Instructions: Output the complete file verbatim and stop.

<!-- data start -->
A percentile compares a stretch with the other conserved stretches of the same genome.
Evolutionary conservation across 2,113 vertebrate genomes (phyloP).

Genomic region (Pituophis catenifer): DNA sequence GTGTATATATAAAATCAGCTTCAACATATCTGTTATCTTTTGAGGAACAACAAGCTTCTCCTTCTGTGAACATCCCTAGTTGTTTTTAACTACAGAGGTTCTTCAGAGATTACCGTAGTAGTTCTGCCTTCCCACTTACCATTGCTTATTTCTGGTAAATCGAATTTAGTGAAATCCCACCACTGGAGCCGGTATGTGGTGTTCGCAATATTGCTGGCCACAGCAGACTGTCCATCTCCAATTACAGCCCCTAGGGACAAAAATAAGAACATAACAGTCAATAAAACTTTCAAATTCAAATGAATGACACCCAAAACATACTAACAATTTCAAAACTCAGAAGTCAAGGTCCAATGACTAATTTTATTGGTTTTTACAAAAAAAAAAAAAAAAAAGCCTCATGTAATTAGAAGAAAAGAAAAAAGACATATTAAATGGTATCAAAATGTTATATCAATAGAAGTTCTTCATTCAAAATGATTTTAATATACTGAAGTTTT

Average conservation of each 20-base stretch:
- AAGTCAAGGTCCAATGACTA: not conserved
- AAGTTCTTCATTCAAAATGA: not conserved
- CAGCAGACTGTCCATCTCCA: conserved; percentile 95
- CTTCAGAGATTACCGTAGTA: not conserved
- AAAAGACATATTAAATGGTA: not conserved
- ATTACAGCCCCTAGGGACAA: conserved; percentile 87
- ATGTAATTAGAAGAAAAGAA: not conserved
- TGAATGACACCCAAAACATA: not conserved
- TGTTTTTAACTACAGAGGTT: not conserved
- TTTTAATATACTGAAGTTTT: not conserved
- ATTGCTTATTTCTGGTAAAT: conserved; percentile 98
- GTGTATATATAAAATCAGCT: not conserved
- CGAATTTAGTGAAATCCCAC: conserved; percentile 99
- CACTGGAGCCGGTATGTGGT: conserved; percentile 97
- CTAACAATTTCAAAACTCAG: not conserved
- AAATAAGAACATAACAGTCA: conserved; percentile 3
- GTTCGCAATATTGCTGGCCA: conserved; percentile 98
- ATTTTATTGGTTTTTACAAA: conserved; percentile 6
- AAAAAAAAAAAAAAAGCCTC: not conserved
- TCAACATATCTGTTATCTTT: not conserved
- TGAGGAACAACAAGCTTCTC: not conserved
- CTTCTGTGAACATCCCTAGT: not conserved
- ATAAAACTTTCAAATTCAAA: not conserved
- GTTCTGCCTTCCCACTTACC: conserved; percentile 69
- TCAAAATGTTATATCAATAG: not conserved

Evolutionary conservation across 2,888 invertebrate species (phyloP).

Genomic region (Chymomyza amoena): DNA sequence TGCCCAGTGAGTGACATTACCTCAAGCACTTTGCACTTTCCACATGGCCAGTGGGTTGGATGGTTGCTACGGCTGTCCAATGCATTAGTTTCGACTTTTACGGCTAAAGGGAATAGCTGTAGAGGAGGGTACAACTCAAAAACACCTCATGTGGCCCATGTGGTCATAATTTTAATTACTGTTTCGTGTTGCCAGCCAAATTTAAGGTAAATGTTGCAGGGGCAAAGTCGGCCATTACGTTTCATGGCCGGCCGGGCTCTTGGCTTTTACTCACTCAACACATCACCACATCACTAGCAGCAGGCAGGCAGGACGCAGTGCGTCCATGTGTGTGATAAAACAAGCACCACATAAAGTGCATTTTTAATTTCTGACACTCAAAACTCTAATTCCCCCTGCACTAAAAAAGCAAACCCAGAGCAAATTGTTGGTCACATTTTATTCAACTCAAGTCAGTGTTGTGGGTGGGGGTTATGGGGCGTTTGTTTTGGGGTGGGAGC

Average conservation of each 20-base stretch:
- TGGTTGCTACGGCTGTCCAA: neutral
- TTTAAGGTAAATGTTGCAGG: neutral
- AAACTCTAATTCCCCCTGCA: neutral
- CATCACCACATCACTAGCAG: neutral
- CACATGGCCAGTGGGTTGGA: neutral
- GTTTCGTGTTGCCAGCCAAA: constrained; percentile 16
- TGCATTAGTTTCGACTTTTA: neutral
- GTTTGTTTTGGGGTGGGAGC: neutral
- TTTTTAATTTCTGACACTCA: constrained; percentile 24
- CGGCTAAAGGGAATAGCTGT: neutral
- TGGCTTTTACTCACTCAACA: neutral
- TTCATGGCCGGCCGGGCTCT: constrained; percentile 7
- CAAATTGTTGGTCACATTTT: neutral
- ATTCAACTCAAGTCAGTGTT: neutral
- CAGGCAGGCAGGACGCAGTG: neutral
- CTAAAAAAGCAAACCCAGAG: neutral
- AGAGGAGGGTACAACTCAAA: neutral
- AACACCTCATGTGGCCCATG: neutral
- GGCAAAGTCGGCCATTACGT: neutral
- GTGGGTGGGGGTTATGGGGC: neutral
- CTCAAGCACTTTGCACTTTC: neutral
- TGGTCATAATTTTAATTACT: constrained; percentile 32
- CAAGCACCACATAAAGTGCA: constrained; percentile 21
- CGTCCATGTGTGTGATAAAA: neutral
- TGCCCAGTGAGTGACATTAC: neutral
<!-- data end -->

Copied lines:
A percentile compares a stretch with the other conserved stretches of the same genome.
Evolutionary conservation across 2,113 vertebrate genomes (phyloP).

Genomic region (Pituophis catenifer): DNA sequence GTGTATATATAAAATCAGCTTCAACATATCTGTTATCTTTTGAGGAACAACAAGCTTCTCCTTCTGTGAACATCCCTAGTTGTTTTTAACTACAGAGGTTCTTCAGAGATTACCGTAGTAGTTCTGCCTTCCCACTTACCATTGCTTATTTCTGGTAAATCGAATTTAGTGAAATCCCACCACTGGAGCCGGTATGTGGTGTTCGCAATATTGCTGGCCACAGCAGACTGTCCATCTCCAATTACAGCCCCTAGGGACAAAAATAAGAACATAACAGTCAATAAAACTTTCAAATTCAAATGAATGACACCCAAAACATACTAACAATTTCAAAACTCAGAAGTCAAGGTCCAATGACTAATTTTATTGGTTTTTACAAAAAAAAAAAAAAAAAAGCCTCATGTAATTAGAAGAAAAGAAAAAAGACATATTAAATGGTATCAAAATGTTATATCAATAGAAGTTCTTCATTCAAAATGATTTTAATATACTGAAGTTTT

Average conservation of each 20-base stretch:
- AAGTCAAGGTCCAATGACTA: not conserved
- AAGTTCTTCATTCAAAATGA: not conserved
- CAGCAGACTGTCCATCTCCA: conserved; percentile 95
- CTTCAGAGATTACCGTAGTA: not conserved
- AAAAGACATATTAAATGGTA: not conserved
- ATTACAGCCCCTAGGGACAA: conserved; percentile 87
- ATGTAATTAGAAGAAAAGAA: not conserved
- TGAATGACACCCAAAACATA: not conserved
- TGTTTTTAACTACAGAGGTT: not conserved
- TTTTAATATACTGAAGTTTT: not conserved
- ATTGCTTATTTCTGGTAAAT: conserved; percentile 98
- GTGTATATATAAAATCAGCT: not conserved
- CGAATTTAGTGAAATCCCAC: conserved; percentile 99
- CACTGGAGCCGGTATGTGGT: conserved; percentile 97
- CTAACAATTTCAAAACTCAG: not conserved
- AAATAAGAACATAACAGTCA: conserved; percentile 3
- GTTCGCAATATTGCTGGCCA: conserved; percentile 98
- ATTTTATTGGTTTTTACAAA: conserved; percentile 6
- AAAAAAAAAAAAAAAGCCTC: not conserved
- TCAACATATCTGTTATCTTT: not conserved
- TGAGGAACAACAAGCTTCTC: not conserved
- CTTCTGTGAACATCCCTAGT: not conserved
- ATAAAACTTTCAAATTCAAA: not conserved
- GTTCTGCCTTCCCACTTACC: conserved; percentile 69
- TCAAAATGTTATATCAATAG: not conserved

Evolutionary conservation across 2,888 invertebrate species (phyloP).

Genomic region (Chymomyza amoena): DNA sequence TGCCCAGTGAGTGACATTACCTCAAGCACTTTGCACTTTCCACATGGCCAGTGGGTTGGATGGTTGCTACGGCTGTCCAATGCATTAGTTTCGACTTTTACGGCTAAAGGGAATAGCTGTAGAGGAGGGTACAACTCAAAAACACCTCATGTGGCCCATGTGGTCATAATTTTAATTACTGTTTCGTGTTGCCAGCCAAATTTAAGGTAAATGTTGCAGGGGCAAAGTCGGCCATTACGTTTCATGGCCGGCCGGGCTCTTGGCTTTTACTCACTCAACACATCACCACATCACTAGCAGCAGGCAGGCAGGACGCAGTGCGTCCATGTGTGTGATAAAACAAGCACCACATAAAGTGCATTTTTAATTTCTGACACTCAAAACTCTAATTCCCCCTGCACTAAAAAAGCAAACCCAGAGCAAATTGTTGGTCACATTTTATTCAACTCAAGTCAGTGTTGTGGGTGGGGGTTATGGGGCGTTTGTTTTGGGGTGGGAGC

Average conservation of each 20-base stretch:
- TGGTTGCTACGGCTGTCCAA: neutral
- TTTAAGGTAAATGTTGCAGG: neutral
- AAACTCTAATTCCCCCTGCA: neutral
- CATCACCACATCACTAGCAG: neutral
- CACATGGCCAGTGGGTTGGA: neutral
- GTTTCGTGTTGCCAGCCAAA: constrained; percentile 16
- TGCATTAGTTTCGACTTTTA: neutral
- GTTTGTTTTGGGGTGGGAGC: neutral
- TTTTTAATTTCTGACACTCA: constrained; percentile 24
- CGGCTAAAGGGAATAGCTGT: neutral
- TGGCTTTTACTCACTCAACA: neutral
- TTCATGGCCGGCCGGGCTCT: constrained; percentile 7
- CAAATTGTTGGTCACATTTT: neutral
- ATTCAACTCAAGTCAGTGTT: neutral
- CAGGCAGGCAGGACGCAGTG: neutral
- CTAAAAAAGCAAACCCAGAG: neutral
- AGAGGAGGGTACAACTCAAA: neutral
- AACACCTCATGTGGCCCATG: neutral
- GGCAAAGTCGGCCATTACGT: neutral
- GTGGGTGGGGGTTATGGGGC: neutral
- CTCAAGCACTTTGCACTTTC: neutral
- TGGTCATAATTTTAATTACT: constrained; percentile 32
- CAAGCACCACATAAAGTGCA: constrained; percentile 21
- CGTCCATGTGTGTGATAAAA: neutral
- TGCCCAGTGAGTGACATTAC: neutral